Mestinon doesn’t taste half bad anyway – Walter B
“I’ve just had the joy of being in remission for a year. My morning dose of sandpaper lips disappeared, my two end fingers on my right hand could type again, my vision improved, my morning awakening was not accompanied by a dose of Mestinon, my watch didn’t beep every five hours for the next dose, and people stopped saying, “Begyapardon” every time I said something. I still took Prednisone and Imuran, but my breakfast wasn’t all pills. I missed the Mestinon so much I even took to baked beans because they looked like it! As the ABC’s resident cook says: “Bliss!!”
But the other day it came back! It began with dry lips, which I tried to ignore. Then I found it a bit hard to talk, which I remedied by remaining silent. My two fingers stopped working properly so I just used them for decoration and routine tasks like shaking hands and waving to people. Finally, when I found that my teeth bounced off hard food like apples and raw carrots, I called it quits and reached for the Mestinon.
More bliss! I was almost back to normal. Sure I sounded like a newly arrived European migrant, but after all, I came to this country from Europe when I was seven, so I developed what you might call a “delayed accent”. But my chewing went back to normal, and my fingers worked again, and Mestinon doesn’t taste half bad anyway, even though it does give me cramps which have my poor wife waking from a deep sleep to get me a hot cloth to put on them. And I feel well even though my vision plays tricks on me, like occasionally seeing two wives when I’m sure I only married one. Still, maybe she has a twin sister stashed away somewhere, only it must be a close relationship because they both do the same things at the same time!
I’-v-e f-o-u-n-d t-h-a-t s-p-e-a-k-i-n-g m-o-r-e s-l-o-w-l-y stops people from saying “begyapardon?”. But I find that the hardest of all things to do. Now my friends just look at me as if I’ve lost my marbles, while people who don’t know me think I’m retarded. Still, you’ve got to look on the bright side. They no longer think I’m drunk!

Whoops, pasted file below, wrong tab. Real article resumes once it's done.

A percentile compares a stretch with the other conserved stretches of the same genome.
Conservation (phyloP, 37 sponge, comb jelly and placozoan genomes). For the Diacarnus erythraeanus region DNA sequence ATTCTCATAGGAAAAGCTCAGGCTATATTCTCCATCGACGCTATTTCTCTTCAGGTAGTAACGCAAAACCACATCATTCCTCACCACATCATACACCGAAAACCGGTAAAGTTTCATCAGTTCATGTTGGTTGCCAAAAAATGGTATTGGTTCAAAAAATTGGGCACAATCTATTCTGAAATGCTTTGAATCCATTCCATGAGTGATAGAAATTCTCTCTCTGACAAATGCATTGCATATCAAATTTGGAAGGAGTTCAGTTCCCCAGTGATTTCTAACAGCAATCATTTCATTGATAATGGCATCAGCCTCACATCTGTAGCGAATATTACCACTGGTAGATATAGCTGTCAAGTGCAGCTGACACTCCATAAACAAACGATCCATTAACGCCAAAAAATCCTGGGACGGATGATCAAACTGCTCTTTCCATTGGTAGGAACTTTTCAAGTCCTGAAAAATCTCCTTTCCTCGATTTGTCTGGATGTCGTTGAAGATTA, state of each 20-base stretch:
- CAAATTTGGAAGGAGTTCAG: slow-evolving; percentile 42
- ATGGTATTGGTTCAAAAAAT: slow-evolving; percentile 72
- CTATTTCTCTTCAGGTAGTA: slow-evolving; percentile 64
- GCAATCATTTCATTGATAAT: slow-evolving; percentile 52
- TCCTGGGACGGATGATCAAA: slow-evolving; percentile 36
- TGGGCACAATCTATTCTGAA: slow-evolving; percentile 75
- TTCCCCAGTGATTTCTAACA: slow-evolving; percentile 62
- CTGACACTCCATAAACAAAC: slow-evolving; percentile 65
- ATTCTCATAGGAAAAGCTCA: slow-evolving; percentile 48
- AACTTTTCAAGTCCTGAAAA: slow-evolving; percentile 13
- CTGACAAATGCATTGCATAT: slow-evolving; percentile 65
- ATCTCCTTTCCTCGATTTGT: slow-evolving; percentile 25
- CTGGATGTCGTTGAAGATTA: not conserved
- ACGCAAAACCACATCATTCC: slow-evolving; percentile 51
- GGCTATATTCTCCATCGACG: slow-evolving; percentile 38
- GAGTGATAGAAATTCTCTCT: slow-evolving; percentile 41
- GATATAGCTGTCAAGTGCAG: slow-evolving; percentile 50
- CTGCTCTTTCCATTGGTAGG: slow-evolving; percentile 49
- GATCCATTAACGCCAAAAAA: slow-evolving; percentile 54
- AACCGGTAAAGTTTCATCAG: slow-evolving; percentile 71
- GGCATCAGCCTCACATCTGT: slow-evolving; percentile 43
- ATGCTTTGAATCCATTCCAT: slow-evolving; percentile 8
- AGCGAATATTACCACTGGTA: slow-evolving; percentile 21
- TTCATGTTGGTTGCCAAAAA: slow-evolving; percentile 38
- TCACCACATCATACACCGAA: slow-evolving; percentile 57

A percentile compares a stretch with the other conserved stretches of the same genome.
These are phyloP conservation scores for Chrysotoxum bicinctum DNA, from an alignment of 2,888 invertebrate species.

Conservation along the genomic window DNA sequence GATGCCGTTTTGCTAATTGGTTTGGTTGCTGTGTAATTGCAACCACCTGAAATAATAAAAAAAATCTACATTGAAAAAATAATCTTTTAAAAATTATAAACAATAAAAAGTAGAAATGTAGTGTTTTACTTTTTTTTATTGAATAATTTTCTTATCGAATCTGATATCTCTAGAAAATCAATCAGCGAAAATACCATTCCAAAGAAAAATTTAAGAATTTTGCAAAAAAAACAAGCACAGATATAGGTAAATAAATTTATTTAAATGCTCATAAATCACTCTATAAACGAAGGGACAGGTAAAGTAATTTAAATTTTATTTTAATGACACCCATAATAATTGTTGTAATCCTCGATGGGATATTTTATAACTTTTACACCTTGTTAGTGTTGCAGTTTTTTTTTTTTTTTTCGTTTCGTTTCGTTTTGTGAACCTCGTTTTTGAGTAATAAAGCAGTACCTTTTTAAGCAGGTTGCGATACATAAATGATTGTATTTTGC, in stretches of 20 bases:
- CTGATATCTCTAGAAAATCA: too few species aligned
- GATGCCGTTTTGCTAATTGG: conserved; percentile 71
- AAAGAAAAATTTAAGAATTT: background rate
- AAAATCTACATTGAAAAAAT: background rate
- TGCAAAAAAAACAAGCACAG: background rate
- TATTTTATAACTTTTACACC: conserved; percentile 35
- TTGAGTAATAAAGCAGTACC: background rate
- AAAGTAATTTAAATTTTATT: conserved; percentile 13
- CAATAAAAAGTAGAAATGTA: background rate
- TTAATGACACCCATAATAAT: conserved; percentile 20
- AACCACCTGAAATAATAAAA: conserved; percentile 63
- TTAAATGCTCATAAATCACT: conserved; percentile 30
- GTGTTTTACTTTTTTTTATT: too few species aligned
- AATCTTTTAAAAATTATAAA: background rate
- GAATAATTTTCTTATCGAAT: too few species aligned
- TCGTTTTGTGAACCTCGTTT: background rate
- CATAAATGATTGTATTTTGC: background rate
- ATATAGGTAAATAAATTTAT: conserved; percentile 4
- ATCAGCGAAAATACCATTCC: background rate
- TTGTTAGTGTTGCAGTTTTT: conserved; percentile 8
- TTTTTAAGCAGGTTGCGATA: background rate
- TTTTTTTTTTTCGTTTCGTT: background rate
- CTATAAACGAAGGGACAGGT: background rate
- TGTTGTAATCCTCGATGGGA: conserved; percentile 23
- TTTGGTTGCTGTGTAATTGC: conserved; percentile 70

I suppose the message in all this is that if you go into remission, enjoy the time it gives you. It may be years, it may be months and it may only be for a couple of weeks, but enjoy it while it’s there, and don’t contemplate jumping off a building when it’s gone. Look forward to the next time it comes. It might never happen, but you’ve seen it happen once, and there’s no reason why it can’t happen again. If you’ve never been in remission, it’s something to look forward to.
Most of have realised that there is a definite psychological component to this odd disease, and that you feel physically better if you’re feeling happy and positive. Many of us , for instance, react negatively, mentally, to weeks of grey days. I know I do, and I’m sure that my Myasthenia reacts negatively to my negative reaction (now there’s a mouthful). If you have similar experiences, recognise them for what they are, and keep calm and positive. It’ll go when the sun comes out, and it always comes out!
Anyway, believe it or not, my fingers tell me it’s time for my next delicious Mestinon. Yum!”